Chinese Church Voices on Christianity in China
What news stories were Chinese Christians paying attention to in 2020?
While officials in Zhejiang province are busy demolishing church buildings they deem to have been illegally built and removing crosses from the tops of churches, in Guangdong province a congregation has built itself a new church building in the shape of a violin!
What were the stories that generated the most buzz among Christians in China in 2015? The editors at Christian Times have identified the top Christian news stories in China for the past year. The following translation of the original article has been posted to China Christian Daily. It’s a good reminder of the discrepancy between what many in the West think must be “top of mind” for Christians in China and what actually is.
Last week we posted part one of a translated article “Top Ten Christian News Stories in China in 2014”, highlighting stories #1-5. This week, we are posting the translation of the second half of the original article (from The Christian Times), with items #6-10: The Almighty God cult murders, the rise of ISIS and persecution of Christians worldwide, the government’s moves towards establishing rule of law for religion, a European Chinese church revival meeting, and a popular Christian singer.
On December 31, 2014, the mainland site Christian Times published a long article titled “Taking Stock at the End of the Year: Christian Times Top Ten Chinese Christian News Stories of 2014.” Topping their list, of course, was the ongoing church and cross demolition campaign in Zhejiang Province. But there were other events that caught the attention of believers in China, including a church scandal in Korea, a Mandarin-language evangelistic conference in Hong Kong, a celebration of the restoration of the church in Shenzhen, and the banning of two house churches in Foshan, Guangdong Province. We have translated the article and, since it is quite long, will publish it in two separate posts.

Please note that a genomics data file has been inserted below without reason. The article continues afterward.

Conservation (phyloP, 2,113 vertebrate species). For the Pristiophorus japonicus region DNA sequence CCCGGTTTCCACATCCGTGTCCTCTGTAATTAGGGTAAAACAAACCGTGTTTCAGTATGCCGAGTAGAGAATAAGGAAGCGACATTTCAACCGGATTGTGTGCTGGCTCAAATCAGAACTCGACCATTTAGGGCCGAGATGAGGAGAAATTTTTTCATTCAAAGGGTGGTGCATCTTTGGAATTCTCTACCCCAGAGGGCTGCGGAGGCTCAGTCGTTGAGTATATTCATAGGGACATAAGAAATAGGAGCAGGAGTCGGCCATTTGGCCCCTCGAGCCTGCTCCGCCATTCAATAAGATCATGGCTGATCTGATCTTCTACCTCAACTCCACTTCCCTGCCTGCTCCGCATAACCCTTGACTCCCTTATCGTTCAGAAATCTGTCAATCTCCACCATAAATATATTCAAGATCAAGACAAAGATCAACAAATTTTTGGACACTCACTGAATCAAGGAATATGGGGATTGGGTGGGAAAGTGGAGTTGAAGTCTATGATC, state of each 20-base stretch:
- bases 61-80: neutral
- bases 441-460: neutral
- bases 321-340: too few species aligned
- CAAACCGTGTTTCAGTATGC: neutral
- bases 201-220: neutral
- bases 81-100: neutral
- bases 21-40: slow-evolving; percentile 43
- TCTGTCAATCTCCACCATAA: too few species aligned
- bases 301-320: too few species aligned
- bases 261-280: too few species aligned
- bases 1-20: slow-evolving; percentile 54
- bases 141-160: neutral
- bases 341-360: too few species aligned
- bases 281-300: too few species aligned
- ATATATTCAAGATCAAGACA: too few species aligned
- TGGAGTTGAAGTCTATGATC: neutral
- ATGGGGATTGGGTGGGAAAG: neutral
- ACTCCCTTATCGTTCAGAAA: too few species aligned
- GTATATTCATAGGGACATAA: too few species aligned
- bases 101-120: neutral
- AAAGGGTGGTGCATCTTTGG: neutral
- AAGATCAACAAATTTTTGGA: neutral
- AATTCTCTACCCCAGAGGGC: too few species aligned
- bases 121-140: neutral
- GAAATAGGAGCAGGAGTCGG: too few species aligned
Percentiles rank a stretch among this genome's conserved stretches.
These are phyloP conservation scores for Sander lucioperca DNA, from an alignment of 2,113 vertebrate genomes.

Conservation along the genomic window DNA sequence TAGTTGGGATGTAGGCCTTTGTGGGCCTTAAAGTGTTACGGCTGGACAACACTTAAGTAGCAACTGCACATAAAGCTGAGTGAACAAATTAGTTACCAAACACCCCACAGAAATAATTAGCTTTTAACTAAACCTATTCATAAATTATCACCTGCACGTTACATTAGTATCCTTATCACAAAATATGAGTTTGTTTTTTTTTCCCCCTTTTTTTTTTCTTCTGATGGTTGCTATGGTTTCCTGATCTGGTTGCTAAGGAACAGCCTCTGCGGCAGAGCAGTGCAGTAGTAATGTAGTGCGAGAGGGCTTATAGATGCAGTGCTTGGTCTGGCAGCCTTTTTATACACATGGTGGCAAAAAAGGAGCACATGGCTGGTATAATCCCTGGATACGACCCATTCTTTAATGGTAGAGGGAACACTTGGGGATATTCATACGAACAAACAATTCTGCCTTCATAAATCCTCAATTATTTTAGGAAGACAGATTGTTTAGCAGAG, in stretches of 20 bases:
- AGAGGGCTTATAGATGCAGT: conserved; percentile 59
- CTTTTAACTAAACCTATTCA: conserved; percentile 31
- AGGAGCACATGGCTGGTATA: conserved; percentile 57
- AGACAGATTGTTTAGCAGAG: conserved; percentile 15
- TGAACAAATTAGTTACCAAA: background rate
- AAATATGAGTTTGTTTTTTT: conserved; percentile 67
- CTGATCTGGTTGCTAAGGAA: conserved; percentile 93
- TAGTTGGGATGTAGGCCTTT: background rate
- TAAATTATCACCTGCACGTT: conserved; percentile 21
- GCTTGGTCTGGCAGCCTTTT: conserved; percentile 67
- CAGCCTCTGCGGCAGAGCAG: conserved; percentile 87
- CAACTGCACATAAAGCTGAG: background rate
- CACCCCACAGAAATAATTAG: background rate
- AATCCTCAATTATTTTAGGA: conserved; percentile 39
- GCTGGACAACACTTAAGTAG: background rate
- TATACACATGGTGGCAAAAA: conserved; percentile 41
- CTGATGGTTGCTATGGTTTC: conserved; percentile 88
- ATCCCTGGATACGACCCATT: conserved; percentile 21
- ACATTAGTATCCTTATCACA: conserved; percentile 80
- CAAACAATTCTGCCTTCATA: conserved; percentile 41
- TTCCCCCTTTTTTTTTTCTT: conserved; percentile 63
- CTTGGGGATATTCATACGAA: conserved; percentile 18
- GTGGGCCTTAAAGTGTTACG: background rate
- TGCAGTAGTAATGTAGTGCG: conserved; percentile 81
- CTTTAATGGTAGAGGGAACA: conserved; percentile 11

The article translated below is from a Chinese website called Urban Mission (jidutu123.com). In it the author ponders what role Protestantism can play in the future development of China. He begins by talking about the transitional nature of Chinas current social and political systems and where Chinas current reforms may or may not be headed. He then draws on the writings of German sociologist Max Weber to understand the current situation in China today, to the point of comparing contemporary Chinese society with the German Weimar Republic. Finally, he argues that the main contribution Protestantism can make to the development of China is constitutional government.
A Beijing house church pastor shares his reflections on the Asian Church Leaders Forum in Seoul, South Korea.